To be honest, though, even if the transfer for 'Wrong Side of Town' had turned out to be above average, this is one case where it really wouldn't have mattered. The viewing experience would be just as unpleasant no matter how pretty it looked.
The DTS-HD Master Audio 5.1 soundtrack on this Blu-ray isn't very impressive either, but again, it could be worse.
The corny dialogue is mostly clean and intelligible, except in the opening scene when an audiotape is played that supposedly reveals some sort of betrayal evidence, but after playing it back twice I still have no idea what the garbled recording says. Surrounds have very little activity, lazily perking up for occasional discrete ambience and when Ethan gets totally wasted on cocaine at the nightclub, though that's about it for rear participation. Atmospherics and dynamic range is pretty sickly overall, and there isn't much in terms of feeling a sense of directional movement. The seemingly endless supply of heavy metal and hip hop music (which never suits what's going on in the scene by the way) doesn't stray from the front channels and is the main source of bass thumping. Overall, the track is reliable, nothing more.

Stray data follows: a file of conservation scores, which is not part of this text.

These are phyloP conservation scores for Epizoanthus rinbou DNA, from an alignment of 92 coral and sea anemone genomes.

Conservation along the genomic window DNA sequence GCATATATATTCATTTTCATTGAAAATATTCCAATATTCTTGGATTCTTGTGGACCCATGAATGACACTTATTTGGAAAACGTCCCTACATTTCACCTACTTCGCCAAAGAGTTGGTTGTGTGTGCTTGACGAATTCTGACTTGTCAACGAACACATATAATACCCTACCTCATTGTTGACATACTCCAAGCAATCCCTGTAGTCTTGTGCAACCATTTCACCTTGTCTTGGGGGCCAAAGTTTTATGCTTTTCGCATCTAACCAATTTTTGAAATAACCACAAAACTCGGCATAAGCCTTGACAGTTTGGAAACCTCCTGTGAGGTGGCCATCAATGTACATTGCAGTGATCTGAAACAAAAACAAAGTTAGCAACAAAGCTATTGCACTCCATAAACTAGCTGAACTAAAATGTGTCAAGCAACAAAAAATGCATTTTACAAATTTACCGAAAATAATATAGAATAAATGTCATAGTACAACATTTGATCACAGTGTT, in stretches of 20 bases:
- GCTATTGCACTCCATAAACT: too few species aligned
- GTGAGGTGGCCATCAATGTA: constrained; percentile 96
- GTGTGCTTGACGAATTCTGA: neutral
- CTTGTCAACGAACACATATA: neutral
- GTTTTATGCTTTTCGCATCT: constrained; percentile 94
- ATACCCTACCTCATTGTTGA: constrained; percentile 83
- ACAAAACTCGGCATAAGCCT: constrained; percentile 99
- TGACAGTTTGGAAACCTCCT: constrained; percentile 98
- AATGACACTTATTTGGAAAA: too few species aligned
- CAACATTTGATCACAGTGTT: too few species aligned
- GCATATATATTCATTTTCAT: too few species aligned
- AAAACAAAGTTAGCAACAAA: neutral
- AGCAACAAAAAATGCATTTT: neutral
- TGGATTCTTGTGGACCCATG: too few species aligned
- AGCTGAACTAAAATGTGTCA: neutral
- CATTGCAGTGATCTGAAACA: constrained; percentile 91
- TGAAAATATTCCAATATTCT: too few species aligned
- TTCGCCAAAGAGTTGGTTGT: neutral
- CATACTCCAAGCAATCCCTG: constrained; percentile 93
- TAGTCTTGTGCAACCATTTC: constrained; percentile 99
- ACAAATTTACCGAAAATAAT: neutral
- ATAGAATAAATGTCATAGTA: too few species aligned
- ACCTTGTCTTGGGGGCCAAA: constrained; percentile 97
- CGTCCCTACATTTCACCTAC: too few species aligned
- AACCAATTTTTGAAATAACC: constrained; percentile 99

The disc also offers optional English and Spanish subtitles.
The Blu-ray includes all of the same content found on the standard-definition DVD release. What looks like a fair bit of content upon first glance is actually pretty deceiving since there isn't even twelve minutes total of feature-related material on the disc. It's also worth noting most of the content is presented in 720p.
You know a movie has to be bad if a) David DeFalco had anything to do with it, b) It stars multiple WWE personalities, or c) The studio themselves resort to false advertising to try and cut their losses. 'Wrong Side of Town' nails all three to become the rare ultimate triple threat of terrible. Toss in mediocre video/audio on top of worthless supplements, and this Blu-ray is easily one to avoid at all costs.